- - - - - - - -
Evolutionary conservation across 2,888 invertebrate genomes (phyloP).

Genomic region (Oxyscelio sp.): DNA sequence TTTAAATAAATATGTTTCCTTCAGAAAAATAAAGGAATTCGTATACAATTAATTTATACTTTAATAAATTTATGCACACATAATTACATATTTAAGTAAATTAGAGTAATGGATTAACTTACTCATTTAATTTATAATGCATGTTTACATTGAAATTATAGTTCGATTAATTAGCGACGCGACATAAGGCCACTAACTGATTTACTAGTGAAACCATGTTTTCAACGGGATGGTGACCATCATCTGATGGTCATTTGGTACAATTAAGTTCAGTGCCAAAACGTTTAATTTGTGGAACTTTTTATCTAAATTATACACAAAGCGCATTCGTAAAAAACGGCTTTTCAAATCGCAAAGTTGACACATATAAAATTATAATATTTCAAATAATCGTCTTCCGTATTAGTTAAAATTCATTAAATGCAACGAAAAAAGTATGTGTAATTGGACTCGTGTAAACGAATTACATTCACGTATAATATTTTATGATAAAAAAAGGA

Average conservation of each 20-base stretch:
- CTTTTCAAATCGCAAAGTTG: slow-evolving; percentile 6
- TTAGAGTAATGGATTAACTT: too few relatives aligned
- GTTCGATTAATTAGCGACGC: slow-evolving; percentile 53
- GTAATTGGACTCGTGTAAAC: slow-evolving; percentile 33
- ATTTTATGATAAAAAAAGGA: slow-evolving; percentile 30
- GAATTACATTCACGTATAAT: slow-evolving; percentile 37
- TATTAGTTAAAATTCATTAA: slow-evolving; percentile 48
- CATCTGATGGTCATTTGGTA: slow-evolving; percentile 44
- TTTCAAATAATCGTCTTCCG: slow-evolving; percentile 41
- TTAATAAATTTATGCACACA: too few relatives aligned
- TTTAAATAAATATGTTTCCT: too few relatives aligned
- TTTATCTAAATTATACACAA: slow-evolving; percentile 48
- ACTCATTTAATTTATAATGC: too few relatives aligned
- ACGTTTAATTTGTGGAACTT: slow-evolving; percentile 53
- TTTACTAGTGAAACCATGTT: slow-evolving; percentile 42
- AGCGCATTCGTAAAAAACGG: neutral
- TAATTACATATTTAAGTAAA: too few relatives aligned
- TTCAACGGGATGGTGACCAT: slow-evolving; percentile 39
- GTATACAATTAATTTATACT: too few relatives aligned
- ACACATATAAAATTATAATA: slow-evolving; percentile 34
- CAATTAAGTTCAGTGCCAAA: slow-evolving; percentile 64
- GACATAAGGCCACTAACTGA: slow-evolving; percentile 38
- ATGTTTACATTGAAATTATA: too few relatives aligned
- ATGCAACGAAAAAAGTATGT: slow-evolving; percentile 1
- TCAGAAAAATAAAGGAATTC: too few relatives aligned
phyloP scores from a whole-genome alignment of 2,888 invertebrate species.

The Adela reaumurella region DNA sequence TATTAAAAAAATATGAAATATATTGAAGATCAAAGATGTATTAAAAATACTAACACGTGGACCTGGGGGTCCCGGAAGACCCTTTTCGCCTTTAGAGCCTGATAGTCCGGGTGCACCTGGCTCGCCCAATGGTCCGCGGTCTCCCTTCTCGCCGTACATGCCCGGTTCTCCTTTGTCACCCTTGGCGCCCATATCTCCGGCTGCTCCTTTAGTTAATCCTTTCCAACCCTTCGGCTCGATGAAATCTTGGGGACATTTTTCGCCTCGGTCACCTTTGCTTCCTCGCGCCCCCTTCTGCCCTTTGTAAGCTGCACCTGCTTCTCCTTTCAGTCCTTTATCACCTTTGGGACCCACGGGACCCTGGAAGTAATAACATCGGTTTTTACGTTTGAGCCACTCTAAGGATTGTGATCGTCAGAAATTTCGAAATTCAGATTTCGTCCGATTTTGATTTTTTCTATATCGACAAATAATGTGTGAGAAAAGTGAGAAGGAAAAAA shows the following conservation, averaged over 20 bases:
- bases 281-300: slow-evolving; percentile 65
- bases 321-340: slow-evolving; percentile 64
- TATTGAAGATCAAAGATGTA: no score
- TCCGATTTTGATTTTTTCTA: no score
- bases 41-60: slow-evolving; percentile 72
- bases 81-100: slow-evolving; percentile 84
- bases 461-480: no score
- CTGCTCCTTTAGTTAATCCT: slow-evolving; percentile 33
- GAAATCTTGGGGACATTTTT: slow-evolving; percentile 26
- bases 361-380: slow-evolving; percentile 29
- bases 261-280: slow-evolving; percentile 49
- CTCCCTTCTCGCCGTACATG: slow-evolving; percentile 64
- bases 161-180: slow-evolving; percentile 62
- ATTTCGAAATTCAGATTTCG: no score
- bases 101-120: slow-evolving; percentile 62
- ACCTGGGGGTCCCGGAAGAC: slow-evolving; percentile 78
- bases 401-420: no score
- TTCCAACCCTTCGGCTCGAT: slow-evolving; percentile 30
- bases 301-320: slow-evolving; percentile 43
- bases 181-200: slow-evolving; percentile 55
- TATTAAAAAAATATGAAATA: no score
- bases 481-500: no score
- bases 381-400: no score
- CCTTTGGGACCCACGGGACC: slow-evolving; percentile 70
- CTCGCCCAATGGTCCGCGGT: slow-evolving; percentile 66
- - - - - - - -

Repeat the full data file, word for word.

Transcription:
Evolutionary conservation across 2,888 invertebrate genomes (phyloP).

Genomic region (Oxyscelio sp.): DNA sequence TTTAAATAAATATGTTTCCTTCAGAAAAATAAAGGAATTCGTATACAATTAATTTATACTTTAATAAATTTATGCACACATAATTACATATTTAAGTAAATTAGAGTAATGGATTAACTTACTCATTTAATTTATAATGCATGTTTACATTGAAATTATAGTTCGATTAATTAGCGACGCGACATAAGGCCACTAACTGATTTACTAGTGAAACCATGTTTTCAACGGGATGGTGACCATCATCTGATGGTCATTTGGTACAATTAAGTTCAGTGCCAAAACGTTTAATTTGTGGAACTTTTTATCTAAATTATACACAAAGCGCATTCGTAAAAAACGGCTTTTCAAATCGCAAAGTTGACACATATAAAATTATAATATTTCAAATAATCGTCTTCCGTATTAGTTAAAATTCATTAAATGCAACGAAAAAAGTATGTGTAATTGGACTCGTGTAAACGAATTACATTCACGTATAATATTTTATGATAAAAAAAGGA

Average conservation of each 20-base stretch:
- CTTTTCAAATCGCAAAGTTG: slow-evolving; percentile 6
- TTAGAGTAATGGATTAACTT: too few relatives aligned
- GTTCGATTAATTAGCGACGC: slow-evolving; percentile 53
- GTAATTGGACTCGTGTAAAC: slow-evolving; percentile 33
- ATTTTATGATAAAAAAAGGA: slow-evolving; percentile 30
- GAATTACATTCACGTATAAT: slow-evolving; percentile 37
- TATTAGTTAAAATTCATTAA: slow-evolving; percentile 48
- CATCTGATGGTCATTTGGTA: slow-evolving; percentile 44
- TTTCAAATAATCGTCTTCCG: slow-evolving; percentile 41
- TTAATAAATTTATGCACACA: too few relatives aligned
- TTTAAATAAATATGTTTCCT: too few relatives aligned
- TTTATCTAAATTATACACAA: slow-evolving; percentile 48
- ACTCATTTAATTTATAATGC: too few relatives aligned
- ACGTTTAATTTGTGGAACTT: slow-evolving; percentile 53
- TTTACTAGTGAAACCATGTT: slow-evolving; percentile 42
- AGCGCATTCGTAAAAAACGG: neutral
- TAATTACATATTTAAGTAAA: too few relatives aligned
- TTCAACGGGATGGTGACCAT: slow-evolving; percentile 39
- GTATACAATTAATTTATACT: too few relatives aligned
- ACACATATAAAATTATAATA: slow-evolving; percentile 34
- CAATTAAGTTCAGTGCCAAA: slow-evolving; percentile 64
- GACATAAGGCCACTAACTGA: slow-evolving; percentile 38
- ATGTTTACATTGAAATTATA: too few relatives aligned
- ATGCAACGAAAAAAGTATGT: slow-evolving; percentile 1
- TCAGAAAAATAAAGGAATTC: too few relatives aligned
phyloP scores from a whole-genome alignment of 2,888 invertebrate species.

The Adela reaumurella region DNA sequence TATTAAAAAAATATGAAATATATTGAAGATCAAAGATGTATTAAAAATACTAACACGTGGACCTGGGGGTCCCGGAAGACCCTTTTCGCCTTTAGAGCCTGATAGTCCGGGTGCACCTGGCTCGCCCAATGGTCCGCGGTCTCCCTTCTCGCCGTACATGCCCGGTTCTCCTTTGTCACCCTTGGCGCCCATATCTCCGGCTGCTCCTTTAGTTAATCCTTTCCAACCCTTCGGCTCGATGAAATCTTGGGGACATTTTTCGCCTCGGTCACCTTTGCTTCCTCGCGCCCCCTTCTGCCCTTTGTAAGCTGCACCTGCTTCTCCTTTCAGTCCTTTATCACCTTTGGGACCCACGGGACCCTGGAAGTAATAACATCGGTTTTTACGTTTGAGCCACTCTAAGGATTGTGATCGTCAGAAATTTCGAAATTCAGATTTCGTCCGATTTTGATTTTTTCTATATCGACAAATAATGTGTGAGAAAAGTGAGAAGGAAAAAA shows the following conservation, averaged over 20 bases:
- bases 281-300: slow-evolving; percentile 65
- bases 321-340: slow-evolving; percentile 64
- TATTGAAGATCAAAGATGTA: no score
- TCCGATTTTGATTTTTTCTA: no score
- bases 41-60: slow-evolving; percentile 72
- bases 81-100: slow-evolving; percentile 84
- bases 461-480: no score
- CTGCTCCTTTAGTTAATCCT: slow-evolving; percentile 33
- GAAATCTTGGGGACATTTTT: slow-evolving; percentile 26
- bases 361-380: slow-evolving; percentile 29
- bases 261-280: slow-evolving; percentile 49
- CTCCCTTCTCGCCGTACATG: slow-evolving; percentile 64
- bases 161-180: slow-evolving; percentile 62
- ATTTCGAAATTCAGATTTCG: no score
- bases 101-120: slow-evolving; percentile 62
- ACCTGGGGGTCCCGGAAGAC: slow-evolving; percentile 78
- bases 401-420: no score
- TTCCAACCCTTCGGCTCGAT: slow-evolving; percentile 30
- bases 301-320: slow-evolving; percentile 43
- bases 181-200: slow-evolving; percentile 55
- TATTAAAAAAATATGAAATA: no score
- bases 481-500: no score
- bases 381-400: no score
- CCTTTGGGACCCACGGGACC: slow-evolving; percentile 70
- CTCGCCCAATGGTCCGCGGT: slow-evolving; percentile 66